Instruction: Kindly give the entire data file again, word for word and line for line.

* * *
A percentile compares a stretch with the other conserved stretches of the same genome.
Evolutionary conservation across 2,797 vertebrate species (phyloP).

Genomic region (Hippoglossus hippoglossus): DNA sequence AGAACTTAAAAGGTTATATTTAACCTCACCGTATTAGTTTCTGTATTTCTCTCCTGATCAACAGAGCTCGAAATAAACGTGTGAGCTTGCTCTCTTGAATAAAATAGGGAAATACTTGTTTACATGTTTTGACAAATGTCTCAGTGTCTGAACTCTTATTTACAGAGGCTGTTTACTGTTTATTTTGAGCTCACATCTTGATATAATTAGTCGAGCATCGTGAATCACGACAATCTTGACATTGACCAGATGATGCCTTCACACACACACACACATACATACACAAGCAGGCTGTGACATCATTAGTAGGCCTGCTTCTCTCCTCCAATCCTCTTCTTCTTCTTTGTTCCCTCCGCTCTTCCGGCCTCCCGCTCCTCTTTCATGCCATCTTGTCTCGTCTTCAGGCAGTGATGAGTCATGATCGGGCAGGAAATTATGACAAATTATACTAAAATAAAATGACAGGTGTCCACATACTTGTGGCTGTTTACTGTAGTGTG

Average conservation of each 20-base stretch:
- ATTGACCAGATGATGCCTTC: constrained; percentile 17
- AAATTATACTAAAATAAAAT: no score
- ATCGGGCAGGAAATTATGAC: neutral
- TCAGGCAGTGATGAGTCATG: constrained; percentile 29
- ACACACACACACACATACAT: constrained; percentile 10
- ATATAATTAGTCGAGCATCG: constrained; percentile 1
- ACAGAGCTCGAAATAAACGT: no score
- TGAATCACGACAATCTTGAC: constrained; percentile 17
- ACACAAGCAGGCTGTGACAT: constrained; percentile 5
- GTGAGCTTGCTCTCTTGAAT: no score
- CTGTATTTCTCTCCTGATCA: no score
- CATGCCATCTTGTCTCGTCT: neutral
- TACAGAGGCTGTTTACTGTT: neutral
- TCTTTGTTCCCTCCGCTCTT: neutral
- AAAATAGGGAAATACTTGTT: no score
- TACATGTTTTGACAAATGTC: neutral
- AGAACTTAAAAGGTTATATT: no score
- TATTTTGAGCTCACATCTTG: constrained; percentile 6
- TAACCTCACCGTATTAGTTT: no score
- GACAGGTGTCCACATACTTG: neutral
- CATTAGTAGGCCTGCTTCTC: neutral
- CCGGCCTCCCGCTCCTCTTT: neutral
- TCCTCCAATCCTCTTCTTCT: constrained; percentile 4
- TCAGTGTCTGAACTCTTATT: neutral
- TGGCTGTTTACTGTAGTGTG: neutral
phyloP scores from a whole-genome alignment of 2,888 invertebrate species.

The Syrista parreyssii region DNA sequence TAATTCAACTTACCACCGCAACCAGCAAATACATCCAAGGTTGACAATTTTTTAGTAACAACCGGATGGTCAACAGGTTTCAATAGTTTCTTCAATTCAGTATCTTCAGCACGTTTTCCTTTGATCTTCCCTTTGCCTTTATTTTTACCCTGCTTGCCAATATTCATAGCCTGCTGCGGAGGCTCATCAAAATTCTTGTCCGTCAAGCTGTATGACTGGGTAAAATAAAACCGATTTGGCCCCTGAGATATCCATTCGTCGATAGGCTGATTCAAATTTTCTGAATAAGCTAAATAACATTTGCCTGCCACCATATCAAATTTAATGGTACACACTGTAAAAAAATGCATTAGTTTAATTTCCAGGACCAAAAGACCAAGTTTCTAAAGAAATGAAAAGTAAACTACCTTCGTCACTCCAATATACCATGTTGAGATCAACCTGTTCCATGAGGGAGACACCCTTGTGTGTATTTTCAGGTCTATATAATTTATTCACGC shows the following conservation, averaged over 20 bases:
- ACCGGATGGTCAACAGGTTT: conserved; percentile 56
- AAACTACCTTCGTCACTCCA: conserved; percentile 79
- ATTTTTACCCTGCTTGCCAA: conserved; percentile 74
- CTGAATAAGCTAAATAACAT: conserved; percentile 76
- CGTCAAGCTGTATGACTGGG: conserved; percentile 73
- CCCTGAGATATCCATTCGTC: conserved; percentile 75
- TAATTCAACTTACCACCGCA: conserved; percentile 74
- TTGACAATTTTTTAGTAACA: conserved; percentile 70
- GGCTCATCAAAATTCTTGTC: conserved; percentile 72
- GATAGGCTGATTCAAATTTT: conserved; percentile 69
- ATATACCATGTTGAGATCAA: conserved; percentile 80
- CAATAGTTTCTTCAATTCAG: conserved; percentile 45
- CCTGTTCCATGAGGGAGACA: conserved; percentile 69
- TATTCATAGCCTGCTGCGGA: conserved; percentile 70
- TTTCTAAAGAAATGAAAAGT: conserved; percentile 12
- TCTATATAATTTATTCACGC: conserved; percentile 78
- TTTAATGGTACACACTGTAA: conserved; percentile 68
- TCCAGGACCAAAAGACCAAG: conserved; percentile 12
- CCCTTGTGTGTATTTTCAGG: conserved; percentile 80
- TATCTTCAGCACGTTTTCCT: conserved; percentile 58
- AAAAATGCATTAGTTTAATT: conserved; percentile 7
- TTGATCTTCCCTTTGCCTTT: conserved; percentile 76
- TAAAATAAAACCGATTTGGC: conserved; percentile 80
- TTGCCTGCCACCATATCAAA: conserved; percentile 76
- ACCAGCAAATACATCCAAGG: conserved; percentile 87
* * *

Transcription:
A percentile compares a stretch with the other conserved stretches of the same genome.
Evolutionary conservation across 2,797 vertebrate species (phyloP).

Genomic region (Hippoglossus hippoglossus): DNA sequence AGAACTTAAAAGGTTATATTTAACCTCACCGTATTAGTTTCTGTATTTCTCTCCTGATCAACAGAGCTCGAAATAAACGTGTGAGCTTGCTCTCTTGAATAAAATAGGGAAATACTTGTTTACATGTTTTGACAAATGTCTCAGTGTCTGAACTCTTATTTACAGAGGCTGTTTACTGTTTATTTTGAGCTCACATCTTGATATAATTAGTCGAGCATCGTGAATCACGACAATCTTGACATTGACCAGATGATGCCTTCACACACACACACACATACATACACAAGCAGGCTGTGACATCATTAGTAGGCCTGCTTCTCTCCTCCAATCCTCTTCTTCTTCTTTGTTCCCTCCGCTCTTCCGGCCTCCCGCTCCTCTTTCATGCCATCTTGTCTCGTCTTCAGGCAGTGATGAGTCATGATCGGGCAGGAAATTATGACAAATTATACTAAAATAAAATGACAGGTGTCCACATACTTGTGGCTGTTTACTGTAGTGTG

Average conservation of each 20-base stretch:
- ATTGACCAGATGATGCCTTC: constrained; percentile 17
- AAATTATACTAAAATAAAAT: no score
- ATCGGGCAGGAAATTATGAC: neutral
- TCAGGCAGTGATGAGTCATG: constrained; percentile 29
- ACACACACACACACATACAT: constrained; percentile 10
- ATATAATTAGTCGAGCATCG: constrained; percentile 1
- ACAGAGCTCGAAATAAACGT: no score
- TGAATCACGACAATCTTGAC: constrained; percentile 17
- ACACAAGCAGGCTGTGACAT: constrained; percentile 5
- GTGAGCTTGCTCTCTTGAAT: no score
- CTGTATTTCTCTCCTGATCA: no score
- CATGCCATCTTGTCTCGTCT: neutral
- TACAGAGGCTGTTTACTGTT: neutral
- TCTTTGTTCCCTCCGCTCTT: neutral
- AAAATAGGGAAATACTTGTT: no score
- TACATGTTTTGACAAATGTC: neutral
- AGAACTTAAAAGGTTATATT: no score
- TATTTTGAGCTCACATCTTG: constrained; percentile 6
- TAACCTCACCGTATTAGTTT: no score
- GACAGGTGTCCACATACTTG: neutral
- CATTAGTAGGCCTGCTTCTC: neutral
- CCGGCCTCCCGCTCCTCTTT: neutral
- TCCTCCAATCCTCTTCTTCT: constrained; percentile 4
- TCAGTGTCTGAACTCTTATT: neutral
- TGGCTGTTTACTGTAGTGTG: neutral
phyloP scores from a whole-genome alignment of 2,888 invertebrate species.

The Syrista parreyssii region DNA sequence TAATTCAACTTACCACCGCAACCAGCAAATACATCCAAGGTTGACAATTTTTTAGTAACAACCGGATGGTCAACAGGTTTCAATAGTTTCTTCAATTCAGTATCTTCAGCACGTTTTCCTTTGATCTTCCCTTTGCCTTTATTTTTACCCTGCTTGCCAATATTCATAGCCTGCTGCGGAGGCTCATCAAAATTCTTGTCCGTCAAGCTGTATGACTGGGTAAAATAAAACCGATTTGGCCCCTGAGATATCCATTCGTCGATAGGCTGATTCAAATTTTCTGAATAAGCTAAATAACATTTGCCTGCCACCATATCAAATTTAATGGTACACACTGTAAAAAAATGCATTAGTTTAATTTCCAGGACCAAAAGACCAAGTTTCTAAAGAAATGAAAAGTAAACTACCTTCGTCACTCCAATATACCATGTTGAGATCAACCTGTTCCATGAGGGAGACACCCTTGTGTGTATTTTCAGGTCTATATAATTTATTCACGC shows the following conservation, averaged over 20 bases:
- ACCGGATGGTCAACAGGTTT: conserved; percentile 56
- AAACTACCTTCGTCACTCCA: conserved; percentile 79
- ATTTTTACCCTGCTTGCCAA: conserved; percentile 74
- CTGAATAAGCTAAATAACAT: conserved; percentile 76
- CGTCAAGCTGTATGACTGGG: conserved; percentile 73
- CCCTGAGATATCCATTCGTC: conserved; percentile 75
- TAATTCAACTTACCACCGCA: conserved; percentile 74
- TTGACAATTTTTTAGTAACA: conserved; percentile 70
- GGCTCATCAAAATTCTTGTC: conserved; percentile 72
- GATAGGCTGATTCAAATTTT: conserved; percentile 69
- ATATACCATGTTGAGATCAA: conserved; percentile 80
- CAATAGTTTCTTCAATTCAG: conserved; percentile 45
- CCTGTTCCATGAGGGAGACA: conserved; percentile 69
- TATTCATAGCCTGCTGCGGA: conserved; percentile 70
- TTTCTAAAGAAATGAAAAGT: conserved; percentile 12
- TCTATATAATTTATTCACGC: conserved; percentile 78
- TTTAATGGTACACACTGTAA: conserved; percentile 68
- TCCAGGACCAAAAGACCAAG: conserved; percentile 12
- CCCTTGTGTGTATTTTCAGG: conserved; percentile 80
- TATCTTCAGCACGTTTTCCT: conserved; percentile 58
- AAAAATGCATTAGTTTAATT: conserved; percentile 7
- TTGATCTTCCCTTTGCCTTT: conserved; percentile 76
- TAAAATAAAACCGATTTGGC: conserved; percentile 80
- TTGCCTGCCACCATATCAAA: conserved; percentile 76
- ACCAGCAAATACATCCAAGG: conserved; percentile 87